Managing and Staying Healthy with Type 2 Diabetes
Caring for someone with Type 2 diabetes can be very challenging. Though every situation and person are unique, there are some common steps you can take as a caregiver to help your loved one cope.
To help you do this, you both need to learn as much as you can about Type 2 diabetes and its complications, including heart disease, blindness, nerve damage and kidney problems’ and signs of low blood glucose (sugar), such as confusion, which can sometimes be mistaken for other age-related problems. You should try to go with your loved one to doctor’s appointments to ensure you have the most up-to-date information on treatment and your family member’s condition.
Keeping Blood Sugar Balanced
As a caregiver, you can encourage your loved one to stay healthy and:
- Eat healthy meals and snacks to prevent complications, maintain blood sugar levels and keep cholesterol low (diabetes carries a higher risk for stroke and heart attack).
- Quit smoking which again raises the risk of stroke, heart attack and other diabetes-related complications.
- Get physically active on a regular basis whether it’s walking, going to a class or swimming, to help reach or maintain a healthy weight and keep blood sugar levels more stable.
- Visit the doctor, dentist and optometrist regularly to check for any complications caused by diabetes. There may be changes to medication that need to be made by the doctor. If blood sugar levels are off, they can cause problems in the mouth and teeth that need to be treated by a dentist. Diabetes can also cause blindness if not managed properly, so regular visits to the optometrist are important.
- Check blood sugar levels regularly to ensure your loved one is in their target range.
- Take prescribed diabetes medications to manage the condition.
- Take care of their feet. Foot problems are common in those with diabetes and can lead to serious concerns. Make sure your loved one (or you) checks their feet daily for cuts, blisters and ingrown nails and has the doctor conduct a foot exam at least once a year. Unusual marks or feelings in the legs or feet need to be seen by a doctor right away.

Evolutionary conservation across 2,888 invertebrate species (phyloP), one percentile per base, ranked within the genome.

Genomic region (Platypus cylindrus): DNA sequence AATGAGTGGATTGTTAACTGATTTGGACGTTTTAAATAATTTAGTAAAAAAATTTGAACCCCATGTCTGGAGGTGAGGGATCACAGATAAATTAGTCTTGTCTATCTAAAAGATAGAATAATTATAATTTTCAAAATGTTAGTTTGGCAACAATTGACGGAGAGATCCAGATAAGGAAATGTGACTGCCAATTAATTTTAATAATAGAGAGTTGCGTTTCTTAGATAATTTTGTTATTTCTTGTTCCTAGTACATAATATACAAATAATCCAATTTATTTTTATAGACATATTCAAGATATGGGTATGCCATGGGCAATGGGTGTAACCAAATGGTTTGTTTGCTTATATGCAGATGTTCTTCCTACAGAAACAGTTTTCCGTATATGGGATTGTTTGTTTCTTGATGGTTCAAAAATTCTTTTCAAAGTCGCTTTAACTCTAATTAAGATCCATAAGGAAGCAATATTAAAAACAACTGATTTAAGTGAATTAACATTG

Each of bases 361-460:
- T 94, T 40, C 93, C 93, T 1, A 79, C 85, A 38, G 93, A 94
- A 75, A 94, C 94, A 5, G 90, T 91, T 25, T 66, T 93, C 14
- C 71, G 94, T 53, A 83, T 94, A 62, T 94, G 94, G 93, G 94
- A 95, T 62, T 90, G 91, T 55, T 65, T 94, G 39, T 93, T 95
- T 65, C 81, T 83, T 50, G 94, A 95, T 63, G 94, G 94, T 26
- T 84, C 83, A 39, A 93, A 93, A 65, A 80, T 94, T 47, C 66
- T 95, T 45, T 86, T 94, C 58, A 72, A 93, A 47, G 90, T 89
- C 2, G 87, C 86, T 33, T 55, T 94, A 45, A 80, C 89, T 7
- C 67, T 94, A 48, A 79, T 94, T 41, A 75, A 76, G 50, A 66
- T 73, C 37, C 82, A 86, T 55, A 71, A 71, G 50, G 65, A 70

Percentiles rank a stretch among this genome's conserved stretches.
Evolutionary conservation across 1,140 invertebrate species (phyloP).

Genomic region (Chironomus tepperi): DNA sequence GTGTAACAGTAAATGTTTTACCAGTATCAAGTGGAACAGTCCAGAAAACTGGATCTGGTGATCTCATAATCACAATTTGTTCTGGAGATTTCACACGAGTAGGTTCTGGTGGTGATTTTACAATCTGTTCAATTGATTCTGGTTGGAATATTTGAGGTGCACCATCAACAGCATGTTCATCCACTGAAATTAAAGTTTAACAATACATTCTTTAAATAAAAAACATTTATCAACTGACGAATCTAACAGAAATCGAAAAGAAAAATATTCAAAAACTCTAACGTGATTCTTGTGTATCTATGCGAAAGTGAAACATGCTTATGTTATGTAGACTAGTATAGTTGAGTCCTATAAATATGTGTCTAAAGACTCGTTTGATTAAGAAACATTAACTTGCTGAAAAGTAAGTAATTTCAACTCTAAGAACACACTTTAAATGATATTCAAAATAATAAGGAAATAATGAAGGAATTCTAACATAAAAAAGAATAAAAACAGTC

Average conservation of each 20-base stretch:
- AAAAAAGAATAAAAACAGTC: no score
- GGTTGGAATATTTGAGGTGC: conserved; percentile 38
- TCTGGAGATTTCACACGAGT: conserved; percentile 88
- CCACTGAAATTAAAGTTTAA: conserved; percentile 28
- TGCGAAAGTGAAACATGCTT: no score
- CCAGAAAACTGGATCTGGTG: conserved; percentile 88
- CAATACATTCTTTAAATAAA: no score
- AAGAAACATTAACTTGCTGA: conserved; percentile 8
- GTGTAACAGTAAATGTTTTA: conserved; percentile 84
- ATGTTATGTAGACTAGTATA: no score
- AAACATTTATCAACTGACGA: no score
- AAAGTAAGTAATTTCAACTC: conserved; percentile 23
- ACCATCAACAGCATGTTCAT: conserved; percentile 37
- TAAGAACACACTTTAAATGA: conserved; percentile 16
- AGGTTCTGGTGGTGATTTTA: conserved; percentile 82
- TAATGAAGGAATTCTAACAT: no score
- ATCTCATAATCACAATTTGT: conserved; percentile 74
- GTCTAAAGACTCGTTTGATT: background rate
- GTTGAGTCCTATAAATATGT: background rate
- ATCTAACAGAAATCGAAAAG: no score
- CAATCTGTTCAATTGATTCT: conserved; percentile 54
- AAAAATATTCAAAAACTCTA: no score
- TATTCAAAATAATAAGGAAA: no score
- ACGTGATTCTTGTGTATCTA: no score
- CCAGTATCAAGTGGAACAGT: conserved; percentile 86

- Communicate openly with you and the medical support team. Make sure your loved one knows you’re there to help, but also to support his or her independence. The more your family member knows about Type 2 diabetes, the more empowered and encouraged your loved one will feel to manage the disease and live a healthy lifestyle.
Physical Activity and Diabetes
If you or a loved one has Type 2 diabetes, regular physical activity can help with weight loss or management, keep bones strong, improve blood pressure control, reduce risk of heart disease and cancer and boost energy levels. A healthy active lifestyle will also improve the body’s sensitivity to insulin and help manage blood glucose levels.
But how much physical activity is enough? You or your loved one should aim to complete at least 150 minutes of moderate to vigorously intense aerobic exercise each week (e.g., 30 minutes, five days a week). If this seems like a lot, start with five to ten minutes of comfortable activity each day, gradually building up to your goal. If possible and when ready, try adding resistance exercises like lifting weights three times a week.
The key is to make a plan and start with activities that make sense. Getting active doesn’t have to mean strenuous runs or pumping iron in the gym. Try activities like:
- walking – use the support of a cane or a friend!
- gentle movements while sitting or lying down
- gentle weights at home – soup cans will do the trick!
- specialty fitness classes at a community centre
- wheeling – using a wheelchair is great exercise)
- simple stretches
- Tai Chi
Maintaining a Healthy Weight
Keeping yourself or your loved one at a healthy weight is a very important part of managing Type 2 diabetes. This will help keep blood glucose, blood pressure and cholesterol at ideal levels and prevent complications like heart disease and stroke.
Two easy ways to measure a healthy weight are Body Mass Index and Waist Circumference.
Body Mass Index (BMI): This measurement compares your weight to your height. For most adults aged 18-64 a BMI of 25 or higher is overweight. Calculate your BMI using this formula: BMI= weight (kg)/[height (m) x height (m)]
Waist Circumference (WC): In general, a healthy WC for men is less than 40 in. (102 cm), and for women, less than 35 in. (88 cm).
If you or your loved one have Type 2 diabetes, it is very important to speak to a dietitian. Ask your doctor or local Community Care Access Centre for a referral. A dietitian works with you to develop a meal plan for better overall health and will help keep your blood glucose levels in a target range.
A great deal of information about healthy eating and diabetes is available. Be sure to read:
Eating Well with Canada’s Food Guide, Health Canada
Just the Basics: Tips for Healthy Eating, Diabetes Prevention and Management, Canadian Diabetes Association
Healthy Eating Tips
- Eat three meals per day at regular times.
- Space meals no more than six hours apart.
- Make healthy snack choices.
- Limit sugars and sweets including regular pop, desserts, candies, jam and honey.
- Limit high-fat foods such as fried foods, chips and pastries.
- Eat more high-fibre foods like: whole grain, breads and cereals, lentils, dried beans and peas, brown rice, vegetables and fruits.
- Choose starchy foods at every meal. For example: whole-grain breads and cereals, rice, noodles, potatoes.
Speak with a dietitian to understand what food choices are best for you or your loved one.